Document Detail


Nocturnal onset and development of Bell's palsy.
MedLine Citation:
PMID:  15630375     Owner:  NLM     Status:  MEDLINE    
Abstract/OtherAbstract:
OBJECTIVE/HYPOTHESIS: To examine the mechanism and pathophysiology of idiopathic peripheral facial palsy (Bell's palsy), the mode of onset of facial palsy was investigated. STUDY DESIGN: Retrospective case review. METHODS: We identified the point at which patients with facial palsy first noticed their illness using our medical charts for 648 patients and information from 3,580 facial palsy cases who visited an Internet site; we found that the time of a patient's first awareness of his or her illness was mentioned in 258 (204 Bell's palsy) and 53 cases, respectively. These cases were divided into three periods: morning, afternoon, and night. RESULTS: The ratio of morning:afternoon:night in the two groups was 141:30:33 and 50:0:3, respectively. These findings indicate that the majority of patients first noticed their palsy in the morning. CONCLUSION: Because several hours are required for facial palsy to develop before becoming apparent, this suggests that the onset and development of facial palsy occurred during sleep, when circulatory dynamics are reduced. In humans, ischemia is more likely to occur and produce facial palsy than virus reactivation.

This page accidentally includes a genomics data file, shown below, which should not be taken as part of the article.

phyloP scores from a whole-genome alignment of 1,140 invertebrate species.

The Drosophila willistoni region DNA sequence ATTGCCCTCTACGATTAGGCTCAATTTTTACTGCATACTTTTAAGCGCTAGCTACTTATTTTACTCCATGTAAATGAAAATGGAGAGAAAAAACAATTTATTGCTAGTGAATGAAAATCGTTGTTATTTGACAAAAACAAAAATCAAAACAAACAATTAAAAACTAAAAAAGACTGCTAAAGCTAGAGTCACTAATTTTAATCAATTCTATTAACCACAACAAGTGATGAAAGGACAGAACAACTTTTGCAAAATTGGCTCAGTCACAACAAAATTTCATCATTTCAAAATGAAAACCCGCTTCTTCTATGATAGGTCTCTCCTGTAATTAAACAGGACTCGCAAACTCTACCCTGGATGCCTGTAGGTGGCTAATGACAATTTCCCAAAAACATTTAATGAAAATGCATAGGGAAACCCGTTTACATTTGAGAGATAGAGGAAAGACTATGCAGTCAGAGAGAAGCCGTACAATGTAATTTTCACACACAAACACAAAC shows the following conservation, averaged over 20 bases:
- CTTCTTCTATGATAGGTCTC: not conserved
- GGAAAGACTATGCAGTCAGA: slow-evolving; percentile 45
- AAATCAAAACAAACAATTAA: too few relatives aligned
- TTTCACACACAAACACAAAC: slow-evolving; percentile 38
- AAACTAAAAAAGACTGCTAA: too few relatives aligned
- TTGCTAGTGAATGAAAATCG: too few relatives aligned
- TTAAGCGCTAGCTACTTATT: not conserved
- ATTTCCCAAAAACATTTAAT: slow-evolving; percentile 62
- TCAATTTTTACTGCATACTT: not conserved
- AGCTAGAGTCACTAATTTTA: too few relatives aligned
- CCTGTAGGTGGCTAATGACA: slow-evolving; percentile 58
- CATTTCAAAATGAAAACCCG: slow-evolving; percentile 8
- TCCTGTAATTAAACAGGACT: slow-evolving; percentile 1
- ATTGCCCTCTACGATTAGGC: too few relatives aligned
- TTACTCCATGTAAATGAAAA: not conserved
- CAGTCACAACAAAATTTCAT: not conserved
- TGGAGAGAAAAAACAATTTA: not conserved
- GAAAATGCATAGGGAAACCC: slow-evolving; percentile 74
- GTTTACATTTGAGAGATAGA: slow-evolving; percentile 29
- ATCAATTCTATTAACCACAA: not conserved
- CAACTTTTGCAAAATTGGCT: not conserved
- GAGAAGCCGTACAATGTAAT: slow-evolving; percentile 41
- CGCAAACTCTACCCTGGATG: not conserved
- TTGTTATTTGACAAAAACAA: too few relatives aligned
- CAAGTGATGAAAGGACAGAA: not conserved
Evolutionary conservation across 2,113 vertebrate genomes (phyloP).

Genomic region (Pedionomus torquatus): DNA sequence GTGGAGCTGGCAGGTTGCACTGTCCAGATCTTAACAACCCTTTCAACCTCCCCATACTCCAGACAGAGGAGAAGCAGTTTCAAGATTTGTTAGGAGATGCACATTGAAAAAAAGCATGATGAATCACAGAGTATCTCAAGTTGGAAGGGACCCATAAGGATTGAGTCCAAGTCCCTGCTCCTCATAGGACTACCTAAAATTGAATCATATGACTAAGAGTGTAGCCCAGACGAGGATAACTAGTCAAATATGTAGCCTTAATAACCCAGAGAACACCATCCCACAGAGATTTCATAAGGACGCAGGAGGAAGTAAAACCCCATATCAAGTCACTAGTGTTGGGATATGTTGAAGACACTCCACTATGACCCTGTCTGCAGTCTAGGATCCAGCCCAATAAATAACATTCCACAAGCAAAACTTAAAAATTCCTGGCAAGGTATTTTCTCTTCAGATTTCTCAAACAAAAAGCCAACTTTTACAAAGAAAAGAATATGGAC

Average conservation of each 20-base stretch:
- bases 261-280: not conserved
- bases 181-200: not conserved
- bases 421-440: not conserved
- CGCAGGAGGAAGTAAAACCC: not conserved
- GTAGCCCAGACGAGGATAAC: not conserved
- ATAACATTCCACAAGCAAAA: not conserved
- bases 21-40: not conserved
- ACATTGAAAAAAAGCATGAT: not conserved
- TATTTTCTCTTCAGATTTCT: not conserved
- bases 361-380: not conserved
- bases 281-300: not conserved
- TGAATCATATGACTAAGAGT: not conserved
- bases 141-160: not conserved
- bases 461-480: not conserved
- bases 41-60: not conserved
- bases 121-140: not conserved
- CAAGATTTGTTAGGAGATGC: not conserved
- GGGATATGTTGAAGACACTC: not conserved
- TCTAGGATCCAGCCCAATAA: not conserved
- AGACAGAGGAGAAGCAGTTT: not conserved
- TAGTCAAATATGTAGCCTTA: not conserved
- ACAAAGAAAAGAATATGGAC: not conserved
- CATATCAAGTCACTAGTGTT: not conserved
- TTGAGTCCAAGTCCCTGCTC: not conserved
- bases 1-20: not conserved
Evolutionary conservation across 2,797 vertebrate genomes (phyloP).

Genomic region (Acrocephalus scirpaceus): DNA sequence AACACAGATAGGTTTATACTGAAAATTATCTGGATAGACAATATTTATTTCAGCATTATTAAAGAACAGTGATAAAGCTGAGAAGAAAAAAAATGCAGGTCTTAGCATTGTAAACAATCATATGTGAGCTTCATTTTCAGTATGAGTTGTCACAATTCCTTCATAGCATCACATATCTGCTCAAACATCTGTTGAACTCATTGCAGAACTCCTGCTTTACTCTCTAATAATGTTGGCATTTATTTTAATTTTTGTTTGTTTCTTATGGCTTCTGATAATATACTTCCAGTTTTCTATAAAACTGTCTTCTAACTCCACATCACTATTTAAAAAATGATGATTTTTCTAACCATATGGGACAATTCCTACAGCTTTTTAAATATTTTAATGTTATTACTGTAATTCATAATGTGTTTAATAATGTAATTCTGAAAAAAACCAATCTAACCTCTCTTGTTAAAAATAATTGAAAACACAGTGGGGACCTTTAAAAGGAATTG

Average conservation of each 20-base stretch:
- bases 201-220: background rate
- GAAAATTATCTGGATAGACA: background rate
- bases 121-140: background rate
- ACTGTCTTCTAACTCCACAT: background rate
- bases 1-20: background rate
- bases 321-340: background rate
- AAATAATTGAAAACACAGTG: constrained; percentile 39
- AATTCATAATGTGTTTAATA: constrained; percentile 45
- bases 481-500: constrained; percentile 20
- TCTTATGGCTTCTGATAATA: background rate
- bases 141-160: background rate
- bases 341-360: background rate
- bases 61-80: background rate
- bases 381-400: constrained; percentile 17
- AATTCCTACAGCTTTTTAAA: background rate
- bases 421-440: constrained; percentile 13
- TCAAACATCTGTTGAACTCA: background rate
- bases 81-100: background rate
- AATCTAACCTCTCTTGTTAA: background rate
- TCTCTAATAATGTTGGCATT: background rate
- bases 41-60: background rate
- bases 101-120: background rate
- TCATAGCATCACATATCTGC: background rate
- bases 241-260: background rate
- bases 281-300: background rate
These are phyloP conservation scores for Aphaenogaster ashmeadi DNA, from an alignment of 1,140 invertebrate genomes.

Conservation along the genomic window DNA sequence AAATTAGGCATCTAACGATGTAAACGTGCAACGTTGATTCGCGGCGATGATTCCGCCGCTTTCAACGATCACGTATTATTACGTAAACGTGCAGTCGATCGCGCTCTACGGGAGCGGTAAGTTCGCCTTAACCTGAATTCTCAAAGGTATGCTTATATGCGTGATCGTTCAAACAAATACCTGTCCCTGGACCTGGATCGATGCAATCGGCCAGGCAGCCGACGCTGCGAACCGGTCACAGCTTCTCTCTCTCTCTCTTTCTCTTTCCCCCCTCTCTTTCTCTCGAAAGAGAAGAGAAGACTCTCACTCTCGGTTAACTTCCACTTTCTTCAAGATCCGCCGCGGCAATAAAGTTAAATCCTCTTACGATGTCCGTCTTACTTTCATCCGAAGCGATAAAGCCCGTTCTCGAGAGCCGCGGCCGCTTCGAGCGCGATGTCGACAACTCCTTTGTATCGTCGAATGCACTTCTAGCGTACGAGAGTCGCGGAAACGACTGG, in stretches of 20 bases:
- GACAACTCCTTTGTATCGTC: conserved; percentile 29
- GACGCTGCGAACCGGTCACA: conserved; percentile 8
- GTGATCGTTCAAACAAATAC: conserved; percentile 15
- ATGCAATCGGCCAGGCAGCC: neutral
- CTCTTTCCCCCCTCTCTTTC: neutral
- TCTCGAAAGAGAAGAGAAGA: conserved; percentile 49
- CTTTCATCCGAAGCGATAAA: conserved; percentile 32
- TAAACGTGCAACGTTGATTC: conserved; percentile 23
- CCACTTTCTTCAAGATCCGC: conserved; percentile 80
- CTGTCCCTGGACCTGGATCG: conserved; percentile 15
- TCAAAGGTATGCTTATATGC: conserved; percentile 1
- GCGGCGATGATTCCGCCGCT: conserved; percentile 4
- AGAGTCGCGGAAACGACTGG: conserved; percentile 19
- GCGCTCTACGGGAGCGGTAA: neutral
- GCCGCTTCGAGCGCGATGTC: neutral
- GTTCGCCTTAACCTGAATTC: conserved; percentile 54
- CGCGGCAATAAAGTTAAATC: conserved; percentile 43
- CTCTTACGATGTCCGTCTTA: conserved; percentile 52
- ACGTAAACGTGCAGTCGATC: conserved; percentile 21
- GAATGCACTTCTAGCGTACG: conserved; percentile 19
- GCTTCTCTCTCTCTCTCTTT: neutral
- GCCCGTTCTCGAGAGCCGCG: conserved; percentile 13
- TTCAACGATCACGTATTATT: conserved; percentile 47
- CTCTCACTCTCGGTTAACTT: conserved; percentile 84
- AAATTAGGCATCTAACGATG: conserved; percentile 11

Authors:
Naoyuki Kanoh; Jun Nomura; Fumio Satomi
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Publication Detail:
Type:  Journal Article    
Journal Detail:
Title:  The Laryngoscope     Volume:  115     ISSN:  0023-852X     ISO Abbreviation:  Laryngoscope     Publication Date:  2005 Jan 
Date Detail:
Created Date:  2005-01-04     Completed Date:  2005-02-08     Revised Date:  -    
Medline Journal Info:
Nlm Unique ID:  8607378     Medline TA:  Laryngoscope     Country:  United States    
Other Details:
Languages:  eng     Pagination:  99-100     Citation Subset:  IM    
Affiliation:
Department of Otolaryngology, Hyogo College of Medicine, Mukogawacho, Nishinomiya, Hyogo, Japan. nkanoh@hyo-med.ac.jp
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MeSH Terms
Descriptor/Qualifier:
Adolescent
Adult
Aged
Aged, 80 and over
Bell Palsy / diagnosis*
Child
Child, Preschool
Circadian Rhythm*
Female
Humans
Male
Middle Aged
Perception

From MEDLINE®/PubMed®, a database of the U.S. National Library of Medicine


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